Tania Nicol, Gemma Adams, Anneli Alderton, Annette Nicholls, Paula Clennell... to most of us the names are unlikely to mean much. It's more likely you'll remember Steve Wright, not the Radio 2 DJ but the so-called Suffolk Strangler, who murdered the aforementioned young women – all of them drug-addicted prostitutes in and around Ipswich, during an intense killing spree in late 2006.
Not that Wright plays much part in Five Daughters, a new BBC1 drama about the killings – or even in the background to them. "He's just a presence... you see his car. But we don't ever have him as a character", said Philippa Lowthorpe, director of the film, on the set in a disused bottling plant on the outskirts of Bristol. "The effect of what Wright did was tragic, and you have to say that, but I didn't feel like he should be given any airtime in their story."
This is little short of revolutionary – the antithesis of traditional true-crime drama, where the mass-murderer is the star. Five Daughters concerns itself wholly with the victims. "They were all serious drug-users and that's why they went on the streets, so the problem starts with the drug taking," says Lowthorpe. "We found that these were pretty ordinary young women, who had potential and things to hope for, just like the rest of us."
Which is why Aisling Loftus, who plays Wright's second victim, Gemma Adams, didn't research the real Gemma. "Initially I thought that would be a good idea, but actually the point of this programme is that it could be my sister... it could be me, should I take a wrong turning," she said.
This was the message broadcast by the Suffolk constabulary, particularly by the officer leading the investigation, Detective Chief Superintendent Stewart Gull (played by Ian Hart).
Executive producer Susan Hogg said: "Initially, the press were talking about them as prostitutes and there was an outcry from the public about it. The police were incredibly careful not to do that. They consistently, right from the start, used the girls' names."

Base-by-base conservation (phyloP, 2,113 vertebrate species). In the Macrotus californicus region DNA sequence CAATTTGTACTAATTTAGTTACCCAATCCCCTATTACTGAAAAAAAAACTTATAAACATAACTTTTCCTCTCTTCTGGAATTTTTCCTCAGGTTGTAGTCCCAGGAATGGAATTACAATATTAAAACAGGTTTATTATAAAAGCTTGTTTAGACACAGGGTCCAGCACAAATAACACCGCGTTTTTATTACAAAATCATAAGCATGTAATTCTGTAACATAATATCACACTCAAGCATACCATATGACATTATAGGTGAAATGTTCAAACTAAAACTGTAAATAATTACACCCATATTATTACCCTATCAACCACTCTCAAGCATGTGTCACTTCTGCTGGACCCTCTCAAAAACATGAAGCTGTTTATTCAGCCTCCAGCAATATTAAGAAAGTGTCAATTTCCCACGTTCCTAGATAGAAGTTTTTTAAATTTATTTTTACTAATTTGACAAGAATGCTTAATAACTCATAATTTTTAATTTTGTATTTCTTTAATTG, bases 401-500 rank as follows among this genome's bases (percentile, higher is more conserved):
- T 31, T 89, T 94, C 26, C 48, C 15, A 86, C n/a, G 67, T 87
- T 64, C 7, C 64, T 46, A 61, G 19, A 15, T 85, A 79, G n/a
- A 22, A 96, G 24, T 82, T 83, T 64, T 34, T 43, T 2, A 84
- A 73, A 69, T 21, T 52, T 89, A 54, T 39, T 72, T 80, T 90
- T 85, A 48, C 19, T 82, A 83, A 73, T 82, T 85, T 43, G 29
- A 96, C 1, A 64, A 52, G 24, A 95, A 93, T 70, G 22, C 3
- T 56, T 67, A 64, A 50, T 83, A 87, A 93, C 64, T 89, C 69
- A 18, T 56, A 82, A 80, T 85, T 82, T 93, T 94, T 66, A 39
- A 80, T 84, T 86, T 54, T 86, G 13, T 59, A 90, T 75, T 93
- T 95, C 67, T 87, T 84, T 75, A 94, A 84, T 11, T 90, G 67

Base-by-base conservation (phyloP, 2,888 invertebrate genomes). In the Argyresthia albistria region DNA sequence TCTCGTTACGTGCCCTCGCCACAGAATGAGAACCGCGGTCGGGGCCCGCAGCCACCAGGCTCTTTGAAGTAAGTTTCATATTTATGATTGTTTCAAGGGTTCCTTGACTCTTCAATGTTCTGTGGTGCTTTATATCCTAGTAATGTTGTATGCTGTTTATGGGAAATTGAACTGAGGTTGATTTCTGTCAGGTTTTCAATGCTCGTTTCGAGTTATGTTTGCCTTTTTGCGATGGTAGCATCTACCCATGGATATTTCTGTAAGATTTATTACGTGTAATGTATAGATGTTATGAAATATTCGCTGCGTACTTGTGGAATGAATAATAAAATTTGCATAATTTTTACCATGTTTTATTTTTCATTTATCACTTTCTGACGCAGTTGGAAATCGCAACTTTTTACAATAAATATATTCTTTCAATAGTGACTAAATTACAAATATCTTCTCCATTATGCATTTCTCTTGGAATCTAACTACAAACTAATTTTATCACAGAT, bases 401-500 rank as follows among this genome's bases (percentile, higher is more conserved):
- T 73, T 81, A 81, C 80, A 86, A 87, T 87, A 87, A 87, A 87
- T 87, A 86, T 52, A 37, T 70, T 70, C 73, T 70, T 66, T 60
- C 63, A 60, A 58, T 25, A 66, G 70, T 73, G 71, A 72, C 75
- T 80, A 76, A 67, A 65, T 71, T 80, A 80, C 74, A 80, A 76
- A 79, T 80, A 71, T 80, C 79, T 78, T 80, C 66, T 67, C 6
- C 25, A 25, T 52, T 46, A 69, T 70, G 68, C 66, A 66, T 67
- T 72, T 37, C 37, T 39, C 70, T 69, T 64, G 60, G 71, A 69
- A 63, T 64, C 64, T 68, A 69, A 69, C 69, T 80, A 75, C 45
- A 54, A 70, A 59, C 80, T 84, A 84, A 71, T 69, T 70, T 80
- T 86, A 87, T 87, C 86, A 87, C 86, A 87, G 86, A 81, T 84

Detective Superintendent Roy Lambert, the now retired senior investigating officer on the case of Anneli Alderton (Jaime Winstone, right), supervised the arrest of Steve Wright. He said, at last week's press screening: "There was a definite decision to personalise it – it's quite easy to dismiss women who work in prostitution."
The production team had the full co-operation of the Suffolk police, and Ipswich's pioneering drugs outreach programme, the Iceni Project, which put them in touch with friends of the the victims.
Getting the assistance of the victims' families was another thing entirely. Brian Clennell, father of 24-year-old Paula, told the local press in East Anglia that he thought it was too soon to make such a drama. Paula's mother and sister disagreed, however, as did all the mothers except that of the first victim, Tania Nicoll.
"Tania's mother felt her story was a private story and didn't want it told," said Hogg. "That's fair enough. It's such a sensitive story that you couldn't portray somebody who didn't want to be portrayed."
The parents of Gemma Adams did not want to be portrayed either, although they were happy to co-operate in other ways, and were eager for Gemma's story to be told.
The families, who were paid for their time as "script consultants", have seen the finished film – which will be screened over three consecutive nights – and are apparently pleased with it. They don't think it was too soon to be making the drama.
"They didn't want it to be in 20 years time," says writer Stephen Butchard. "They said they wanted their story out there now and put things right that had been portrayed wrongly – they wanted people to know that they loved their daughters. We were surprised at quite how strong their positive reactions were to the finished film."
Five Daughters is more than just a human-interest story, says Butchard. "Our hope is this drama provides a glimpse of the real girls, and leads to further debate on the impact of drugs and sex industries on every town, every city, in this country, and what action is or isn't being taken."
Action has been taken in Ipswich at least, where the police and the Iceni Project have started working together.
"Part of the outcome of what happened is that they did get almost everybody into rehabilitation," added Butchard. "That's the positive story – how the police stopped arresting people, and how they started getting them to get proper support."
'Five Daughters' starts tonight on BBC1 at 9pmReuse content